Friends of Latin American Railways

News Guatemala


Tecún Umán - Santa Maria

With financing from the Central American Development Bank, the Korean authority Koica was commissioned to examine and plan the rehabilitation of the railway line from Tecún Umán (at the border with Mexico) to Santa Maria and further construc-tion towards El Salvador by January 2022. The new route is to reuse the old narrow-gauge route as often as possible, but to be built in a 1435 mm gauge.
(Source: Volta o Trem 25-1)

Study about Local Trains in Cuidad de Guatemala

In mid-2020 repairs took place on parts of the railway line through Ciudad de Guatemala and there were some test trains running and in September 2020 an orchestra performed on freight cars, which played music through the city.
Koica was also commissioned to test the city passage through Ciudad de Guatemala in order to set up plans for city traffic on this railway line. Currently some repairs are carried out on this line, because there is a project for a tourist train.
(Source: Volta o Trem 25-1)


Tecún Umán

Railway operator Ferrovias has still not rehabilitated the tracks at Tecún Umán station which avoids that freight trains from Mexico can arrive there. No date for completion of the works has been fixed due to lack of interest in Guatemala.
(Source: Volta o Trem 22-4)


Ciudad Hidalgo - Tecún Umán

With help from Mexico, reconstruction of the cross-border line from Ciudad Hidalgo (Mexico) to Tecún Umán (Guatemala) has started. As in the past, the 1,3 km long section will be fitted with two track gauges (1435 mm and 914 mm). The main purpose is to establish connection to a petroleum deposit operated by Pemex in Guatemala, but it is intended that general freight traffic including exportations from Guatemala will also use the line. The line has been closed since 2005 after being destroyed by the impact of hurrican “Stan”.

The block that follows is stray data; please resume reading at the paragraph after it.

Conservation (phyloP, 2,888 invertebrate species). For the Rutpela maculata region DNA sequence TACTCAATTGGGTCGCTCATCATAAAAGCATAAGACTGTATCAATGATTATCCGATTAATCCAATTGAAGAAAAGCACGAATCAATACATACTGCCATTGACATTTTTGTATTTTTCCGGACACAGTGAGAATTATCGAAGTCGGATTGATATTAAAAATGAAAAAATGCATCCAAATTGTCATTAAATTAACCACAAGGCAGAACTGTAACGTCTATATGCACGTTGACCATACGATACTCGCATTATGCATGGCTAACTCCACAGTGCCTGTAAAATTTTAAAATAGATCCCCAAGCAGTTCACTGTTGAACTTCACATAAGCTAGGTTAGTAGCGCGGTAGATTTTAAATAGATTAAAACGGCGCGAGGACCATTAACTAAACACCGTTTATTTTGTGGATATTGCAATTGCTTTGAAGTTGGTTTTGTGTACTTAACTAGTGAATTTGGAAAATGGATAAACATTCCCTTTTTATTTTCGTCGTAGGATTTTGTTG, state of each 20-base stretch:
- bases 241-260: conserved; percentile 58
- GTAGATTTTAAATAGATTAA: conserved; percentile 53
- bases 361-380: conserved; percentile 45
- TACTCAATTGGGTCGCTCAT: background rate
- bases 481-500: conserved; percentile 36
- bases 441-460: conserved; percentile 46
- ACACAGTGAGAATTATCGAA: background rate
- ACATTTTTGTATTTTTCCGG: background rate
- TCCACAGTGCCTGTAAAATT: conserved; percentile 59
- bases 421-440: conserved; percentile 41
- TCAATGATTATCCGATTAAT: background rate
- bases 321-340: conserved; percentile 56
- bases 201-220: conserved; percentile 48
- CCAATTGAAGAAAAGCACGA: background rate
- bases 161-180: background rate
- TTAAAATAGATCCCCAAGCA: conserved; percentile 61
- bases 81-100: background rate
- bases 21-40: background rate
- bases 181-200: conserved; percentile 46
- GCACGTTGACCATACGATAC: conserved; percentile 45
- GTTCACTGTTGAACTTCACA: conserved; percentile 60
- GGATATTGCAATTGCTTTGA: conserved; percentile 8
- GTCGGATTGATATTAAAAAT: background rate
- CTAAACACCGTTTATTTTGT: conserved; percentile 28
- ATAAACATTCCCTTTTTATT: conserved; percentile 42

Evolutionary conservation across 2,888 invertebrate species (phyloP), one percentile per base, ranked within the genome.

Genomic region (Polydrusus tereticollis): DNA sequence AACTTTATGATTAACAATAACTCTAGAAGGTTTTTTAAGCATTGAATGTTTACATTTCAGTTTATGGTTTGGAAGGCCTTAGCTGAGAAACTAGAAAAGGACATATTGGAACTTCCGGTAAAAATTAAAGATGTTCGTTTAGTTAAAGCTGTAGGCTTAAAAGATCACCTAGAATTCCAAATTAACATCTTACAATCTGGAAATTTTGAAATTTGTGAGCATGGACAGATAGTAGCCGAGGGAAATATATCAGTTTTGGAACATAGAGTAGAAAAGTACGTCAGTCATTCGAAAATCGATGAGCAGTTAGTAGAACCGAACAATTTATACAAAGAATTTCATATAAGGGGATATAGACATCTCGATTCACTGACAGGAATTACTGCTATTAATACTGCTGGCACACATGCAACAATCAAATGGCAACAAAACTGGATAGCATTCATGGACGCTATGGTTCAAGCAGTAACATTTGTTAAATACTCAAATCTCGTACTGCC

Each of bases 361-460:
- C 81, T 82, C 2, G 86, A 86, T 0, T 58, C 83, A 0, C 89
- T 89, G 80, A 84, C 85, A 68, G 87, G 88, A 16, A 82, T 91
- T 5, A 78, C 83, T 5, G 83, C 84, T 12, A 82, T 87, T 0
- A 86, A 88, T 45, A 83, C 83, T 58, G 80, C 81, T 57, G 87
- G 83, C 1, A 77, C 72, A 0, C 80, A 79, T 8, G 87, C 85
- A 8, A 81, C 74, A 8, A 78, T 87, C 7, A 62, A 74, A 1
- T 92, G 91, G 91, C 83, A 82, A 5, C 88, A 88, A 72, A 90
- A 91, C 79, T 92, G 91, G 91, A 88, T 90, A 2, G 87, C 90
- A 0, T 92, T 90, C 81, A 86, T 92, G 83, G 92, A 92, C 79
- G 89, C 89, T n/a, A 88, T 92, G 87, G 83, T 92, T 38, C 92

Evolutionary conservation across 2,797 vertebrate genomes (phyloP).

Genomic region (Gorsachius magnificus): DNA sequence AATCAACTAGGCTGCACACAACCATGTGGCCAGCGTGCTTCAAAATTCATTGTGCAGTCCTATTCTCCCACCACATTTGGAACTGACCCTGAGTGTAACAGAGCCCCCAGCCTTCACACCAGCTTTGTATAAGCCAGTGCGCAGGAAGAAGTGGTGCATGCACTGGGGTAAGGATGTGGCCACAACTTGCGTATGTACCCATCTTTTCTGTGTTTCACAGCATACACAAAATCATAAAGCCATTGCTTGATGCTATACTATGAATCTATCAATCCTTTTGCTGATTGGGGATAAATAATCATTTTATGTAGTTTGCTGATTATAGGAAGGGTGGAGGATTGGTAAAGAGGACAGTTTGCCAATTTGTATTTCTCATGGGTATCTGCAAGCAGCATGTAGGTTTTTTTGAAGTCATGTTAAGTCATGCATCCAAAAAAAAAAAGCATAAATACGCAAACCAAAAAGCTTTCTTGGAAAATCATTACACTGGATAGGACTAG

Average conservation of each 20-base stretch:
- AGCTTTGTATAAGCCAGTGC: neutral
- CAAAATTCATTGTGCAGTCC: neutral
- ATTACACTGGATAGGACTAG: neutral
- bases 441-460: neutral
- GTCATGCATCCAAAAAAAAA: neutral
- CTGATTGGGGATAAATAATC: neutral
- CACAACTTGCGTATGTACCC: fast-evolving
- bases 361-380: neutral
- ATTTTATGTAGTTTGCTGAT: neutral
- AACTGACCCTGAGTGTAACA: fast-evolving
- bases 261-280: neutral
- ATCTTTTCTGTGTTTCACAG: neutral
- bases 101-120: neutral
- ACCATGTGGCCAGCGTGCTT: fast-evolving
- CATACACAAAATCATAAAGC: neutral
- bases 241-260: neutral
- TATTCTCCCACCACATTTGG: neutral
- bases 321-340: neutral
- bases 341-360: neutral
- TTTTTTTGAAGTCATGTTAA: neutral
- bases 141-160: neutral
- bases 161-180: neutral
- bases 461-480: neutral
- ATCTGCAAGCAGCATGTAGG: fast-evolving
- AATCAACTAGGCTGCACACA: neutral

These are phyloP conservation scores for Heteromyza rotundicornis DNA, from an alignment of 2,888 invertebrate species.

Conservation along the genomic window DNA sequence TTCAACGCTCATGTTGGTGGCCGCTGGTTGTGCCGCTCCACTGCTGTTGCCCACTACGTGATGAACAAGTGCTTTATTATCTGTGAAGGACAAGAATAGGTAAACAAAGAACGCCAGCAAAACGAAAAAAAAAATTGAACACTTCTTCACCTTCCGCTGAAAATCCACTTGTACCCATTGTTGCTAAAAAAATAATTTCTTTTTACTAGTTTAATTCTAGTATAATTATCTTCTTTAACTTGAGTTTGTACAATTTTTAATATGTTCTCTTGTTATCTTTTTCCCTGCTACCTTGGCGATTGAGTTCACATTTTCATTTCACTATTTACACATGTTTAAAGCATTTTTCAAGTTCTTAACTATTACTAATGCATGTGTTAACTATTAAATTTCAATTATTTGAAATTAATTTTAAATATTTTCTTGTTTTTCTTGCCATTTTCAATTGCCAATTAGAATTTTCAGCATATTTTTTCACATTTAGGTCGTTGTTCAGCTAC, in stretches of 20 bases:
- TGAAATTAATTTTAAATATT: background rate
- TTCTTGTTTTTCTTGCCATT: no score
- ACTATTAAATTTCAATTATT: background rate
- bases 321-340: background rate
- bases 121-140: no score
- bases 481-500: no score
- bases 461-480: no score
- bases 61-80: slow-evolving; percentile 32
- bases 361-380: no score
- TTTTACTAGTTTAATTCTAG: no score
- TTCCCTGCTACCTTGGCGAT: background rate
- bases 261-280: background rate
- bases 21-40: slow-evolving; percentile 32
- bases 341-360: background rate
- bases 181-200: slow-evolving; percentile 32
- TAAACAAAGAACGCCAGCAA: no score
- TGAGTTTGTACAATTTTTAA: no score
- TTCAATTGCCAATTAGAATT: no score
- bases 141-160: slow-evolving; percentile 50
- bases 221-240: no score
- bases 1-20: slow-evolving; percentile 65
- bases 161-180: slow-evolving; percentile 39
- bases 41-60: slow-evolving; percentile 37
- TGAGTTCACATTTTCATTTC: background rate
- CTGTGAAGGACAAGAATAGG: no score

According to sources in Guatemala, the government is planning to extend and rebuild the line to the outskirts of the capital, Ciudad de Guatemala, in order to revert freight traffic back to the rail mode. Funding for this has, however, not yet been secured.
(Source: El Periódico)


Ciudad Hidalgo - Tecún Umán

México and Guatemala have agreed to re-build the railway line from Ciudad Hidalgo (Mexico) and Tecún Umán (Guatemala). The river bridge across the border was destroyed by a hurricane a few years ago and no action has been taken ever since. There is a strong interest in Guatemala to re-open the line as that country imports petrol products from Mexico via Tecún Umán which creates an important demand for transport. On the Mexican side, the already re-built line from Ixtepec and Tapachula leads close to Ciudad Hidalgo; only a few kilometres of track and the bridge have to be re-built.
(Source: Prensa Libre)



Interest in the Central American countries for the Feristsa project has grown after freight traffic resumed between Ixtepec and Tapachula. Guatemala announced that it would promote the project of a rail link between Mexico and Panamá along with the Spanish state railway Renfe. A number of private Spanish firms also expressed their interest in the matter.
(Source: dif. Mexican Newspapers; La Nación (Honduras))


Suburban Traffic

The spanish operator FEVE has reached an agreement with the state railway administration FEGUA about the creation of a suburban train system in and around the capital Ciudad de Guatemala. FEVE intends to support FEGUA with the overhaul of existing diesel locomotives and passenger carriages. The network will be operated in two sections. Line 1 will start at the Central station northbound, across the famous Viaducto Las Vacas and reach the north bus terminal; 12 intermediate stops on 12 km route length. Line 2 will also originate at the Central station, then head southbound as far as the Puente Justo Rufino Barrios; 10 km route length with just 3 intermediate stations. In a second stage, it is hoped that second-hand diesel railcars of the Apolo type can be sourced for this traffic. FEGUA claims that the infrastructure is in good condition and only the wooden sleepers would need to be replaced by concrete sleepers.
(Source: Siglo XXI-Guatemala)